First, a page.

Grand Valley is a public university with a mission to serve the public good. When you look across the state at our regional network of campuses, we can offer programs that will serve Michigan residents. Its clear there is a huge need in our state for more students to advance their education, and for many that means a four-year degree.

For me personally, this opportunity to come back to Michigan and do this deep investment in our state is very exciting and deeply enriching.

How many Michiganders do not have a college degree?

Michigan ranks toward the bottom of all states in the number of residents who do not have a bachelor's degree; there are 2.5 million adults without post-secondary credentials. Through a program like GVSU Omni, we're helping to meet Gov. Gretchen Whitmer's Sixty by 30 goal of having 60 percent of adults with a post-secondary degree or skills training by the year 2030.

How will GVSU Omni work? 

Our regional campuses and network will help to eliminate barriers to going to college. While online programs are important for access, this approach is not a let’s put all our academic programs online type of program. We know that working adults have said that they are missing the face-to-face relationship when it comes to being in a classroom. We will expand our networks and offer a mix of online and place-based services and programs.

I like to call it learn where you live.

GVSU Omni also includes our continuing education programs that help learners to upskill, reskill and pivot, if they need to. It also means we are constantly connecting with our industry partners to understand their needs for the talent pipeline.

Community colleges will be key to ramping up GVSU Omni, correct?

Yes, this deepens our relationships with our community college partners. Students feel at home on those campuses and already know the faculty and staff. We will build on our partners’ programs.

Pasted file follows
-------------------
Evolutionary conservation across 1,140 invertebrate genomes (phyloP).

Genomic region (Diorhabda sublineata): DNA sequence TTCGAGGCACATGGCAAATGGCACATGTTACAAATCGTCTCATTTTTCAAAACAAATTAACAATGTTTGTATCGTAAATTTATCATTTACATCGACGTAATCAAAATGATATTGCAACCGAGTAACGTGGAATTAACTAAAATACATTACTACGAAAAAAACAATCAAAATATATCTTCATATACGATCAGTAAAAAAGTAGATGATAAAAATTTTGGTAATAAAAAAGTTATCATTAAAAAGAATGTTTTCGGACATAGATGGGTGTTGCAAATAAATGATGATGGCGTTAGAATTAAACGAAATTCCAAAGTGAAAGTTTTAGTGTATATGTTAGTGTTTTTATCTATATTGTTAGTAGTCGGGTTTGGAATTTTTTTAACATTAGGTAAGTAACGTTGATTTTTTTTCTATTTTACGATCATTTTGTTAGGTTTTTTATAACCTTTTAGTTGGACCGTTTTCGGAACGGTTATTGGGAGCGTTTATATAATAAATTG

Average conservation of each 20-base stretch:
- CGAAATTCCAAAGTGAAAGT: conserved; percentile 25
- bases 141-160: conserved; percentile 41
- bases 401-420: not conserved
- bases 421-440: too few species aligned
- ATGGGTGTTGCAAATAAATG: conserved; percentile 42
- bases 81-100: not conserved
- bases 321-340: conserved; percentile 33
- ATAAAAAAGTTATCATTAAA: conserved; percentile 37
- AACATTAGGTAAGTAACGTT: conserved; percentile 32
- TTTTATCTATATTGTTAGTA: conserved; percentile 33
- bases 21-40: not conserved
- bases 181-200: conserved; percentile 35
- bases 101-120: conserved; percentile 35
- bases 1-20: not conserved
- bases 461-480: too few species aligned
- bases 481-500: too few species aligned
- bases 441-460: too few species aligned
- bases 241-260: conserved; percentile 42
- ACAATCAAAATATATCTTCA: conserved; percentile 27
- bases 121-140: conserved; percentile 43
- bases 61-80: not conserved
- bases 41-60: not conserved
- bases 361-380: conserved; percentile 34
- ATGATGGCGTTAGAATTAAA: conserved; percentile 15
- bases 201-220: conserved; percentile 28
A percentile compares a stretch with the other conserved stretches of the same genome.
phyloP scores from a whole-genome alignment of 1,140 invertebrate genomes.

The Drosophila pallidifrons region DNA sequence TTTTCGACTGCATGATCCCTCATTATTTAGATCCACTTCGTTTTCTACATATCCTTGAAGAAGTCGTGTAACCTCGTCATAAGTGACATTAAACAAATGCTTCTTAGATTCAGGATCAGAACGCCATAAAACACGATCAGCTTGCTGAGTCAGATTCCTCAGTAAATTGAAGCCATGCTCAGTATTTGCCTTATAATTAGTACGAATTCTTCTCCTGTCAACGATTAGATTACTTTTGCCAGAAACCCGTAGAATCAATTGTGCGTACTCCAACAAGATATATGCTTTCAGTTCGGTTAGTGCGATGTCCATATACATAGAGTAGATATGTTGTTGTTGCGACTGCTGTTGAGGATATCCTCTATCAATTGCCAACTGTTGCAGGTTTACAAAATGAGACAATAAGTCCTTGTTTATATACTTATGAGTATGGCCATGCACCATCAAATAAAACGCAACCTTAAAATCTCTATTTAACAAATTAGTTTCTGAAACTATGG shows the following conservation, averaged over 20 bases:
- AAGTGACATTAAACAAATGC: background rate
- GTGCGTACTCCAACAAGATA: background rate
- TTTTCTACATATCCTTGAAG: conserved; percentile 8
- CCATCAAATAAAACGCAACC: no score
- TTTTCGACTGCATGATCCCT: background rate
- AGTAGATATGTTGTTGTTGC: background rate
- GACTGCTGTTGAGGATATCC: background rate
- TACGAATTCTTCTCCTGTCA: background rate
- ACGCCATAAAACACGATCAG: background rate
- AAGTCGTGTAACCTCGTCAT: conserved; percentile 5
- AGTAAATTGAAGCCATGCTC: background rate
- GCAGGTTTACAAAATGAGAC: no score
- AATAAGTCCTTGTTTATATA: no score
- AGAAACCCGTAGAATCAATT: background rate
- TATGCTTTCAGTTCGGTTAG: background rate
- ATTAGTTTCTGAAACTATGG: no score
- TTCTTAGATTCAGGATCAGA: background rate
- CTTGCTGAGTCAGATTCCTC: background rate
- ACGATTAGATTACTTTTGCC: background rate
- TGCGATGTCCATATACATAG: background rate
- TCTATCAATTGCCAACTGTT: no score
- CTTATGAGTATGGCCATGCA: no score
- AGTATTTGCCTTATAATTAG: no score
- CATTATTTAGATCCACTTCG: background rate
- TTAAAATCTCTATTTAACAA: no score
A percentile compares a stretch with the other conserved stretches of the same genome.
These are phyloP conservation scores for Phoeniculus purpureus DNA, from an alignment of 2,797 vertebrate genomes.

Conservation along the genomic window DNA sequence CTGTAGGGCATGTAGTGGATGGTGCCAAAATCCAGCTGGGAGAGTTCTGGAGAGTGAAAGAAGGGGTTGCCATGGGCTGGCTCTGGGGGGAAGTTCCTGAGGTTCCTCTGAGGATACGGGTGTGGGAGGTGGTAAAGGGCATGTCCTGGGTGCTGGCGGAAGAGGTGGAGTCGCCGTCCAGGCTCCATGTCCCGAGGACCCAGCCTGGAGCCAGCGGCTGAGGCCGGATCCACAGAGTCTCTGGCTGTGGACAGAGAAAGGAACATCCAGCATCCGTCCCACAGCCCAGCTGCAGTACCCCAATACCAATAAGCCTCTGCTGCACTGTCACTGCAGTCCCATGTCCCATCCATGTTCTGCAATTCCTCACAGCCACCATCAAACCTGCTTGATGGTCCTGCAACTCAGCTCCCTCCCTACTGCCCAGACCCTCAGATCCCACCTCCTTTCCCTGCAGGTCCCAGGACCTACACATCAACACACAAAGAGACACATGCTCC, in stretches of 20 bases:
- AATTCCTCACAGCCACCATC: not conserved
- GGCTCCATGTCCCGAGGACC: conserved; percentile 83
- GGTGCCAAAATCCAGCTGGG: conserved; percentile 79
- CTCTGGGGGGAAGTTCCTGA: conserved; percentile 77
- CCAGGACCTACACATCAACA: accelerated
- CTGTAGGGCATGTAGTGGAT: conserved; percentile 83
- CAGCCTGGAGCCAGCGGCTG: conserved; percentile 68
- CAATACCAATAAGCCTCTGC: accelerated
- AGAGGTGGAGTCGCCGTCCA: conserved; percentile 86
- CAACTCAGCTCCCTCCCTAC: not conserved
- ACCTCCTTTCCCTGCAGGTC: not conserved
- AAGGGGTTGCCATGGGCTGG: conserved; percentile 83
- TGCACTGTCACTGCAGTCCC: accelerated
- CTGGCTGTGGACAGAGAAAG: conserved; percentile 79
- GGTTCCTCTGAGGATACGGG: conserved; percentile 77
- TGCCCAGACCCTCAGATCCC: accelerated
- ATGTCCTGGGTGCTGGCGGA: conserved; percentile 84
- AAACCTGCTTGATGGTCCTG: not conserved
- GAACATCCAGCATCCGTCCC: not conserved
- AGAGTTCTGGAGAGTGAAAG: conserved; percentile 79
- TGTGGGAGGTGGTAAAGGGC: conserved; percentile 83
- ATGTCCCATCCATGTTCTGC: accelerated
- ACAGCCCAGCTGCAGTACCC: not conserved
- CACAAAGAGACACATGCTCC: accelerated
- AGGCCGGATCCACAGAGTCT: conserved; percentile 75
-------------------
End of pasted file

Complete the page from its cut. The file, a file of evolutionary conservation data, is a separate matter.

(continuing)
Our regional program offerings will be aligned to the local labor markets and industries. We want to help students leverage their community college experiences. It's all about getting more people to go to college and to be successful.

Can you give an example of how this will work?

Jackson College is a good example. Our initial partnership is in nursing, and we are adding allied health sciences, applied science and a bridge to Seidman College of Business’ general bachelor of business administration degree that is launching online beginning in the fall.

Will Grand Valley need to hire more faculty to teach these classes?

Yes, we will be hiring faculty local to the regional campuses in collaboration with the colleges. In many cases, these faculty will be existing faculty at the community college who are qualified to teach at the bachelor's level. 

Will all regional campuses have the same footprint and programming?

We see three different models for our regional footprints. First, each region will have an anchor campus. For instance, Battle Creek serves as the anchor campus in Southwest Michigan. Second, this will be complemented by a network of smaller locations in that region with staff and faculty delivering programming at that location. In Southwest Michigan, those locations are in Jackson on Jackson College’s campus and in Dowagiac on Southwest Michigan College’s campus. Lastly, there will be locations where we do not have permanent staff or onsite programming, but we will rotate regional staff to support students seeking to transfer to GVSU.

What excites you about helping adult learners advance their education?

I taught my first group of adult learners 25 years ago. They have so much lived experience that they bring to the classroom. They are hyper-motivated because they have to reprioritize a lot of things: working a full-time job, supporting their families, while still finding time for classwork.

How will this program stand out from other programs for adult learners?

It's a very relationship-driven approach. Relationships are the essence of Grand Valley; they are our heart and soul. GVSU Omni will be successful because it is grounded in that exact ethos.


Wimee, an orange robot looking puppet sits at a desk with a small globe

Welcome to Wimee’s World

Meet the Lakers behind the show on PBS that inspires kids to learn and create with technology

Linda Lewandowski in a blue jacket and black shirt and another dean in a suit

New Deans of Computing, Nursing Appointed

Marouane Kessentini and Linda Lewandowski begin working at GVSU in early July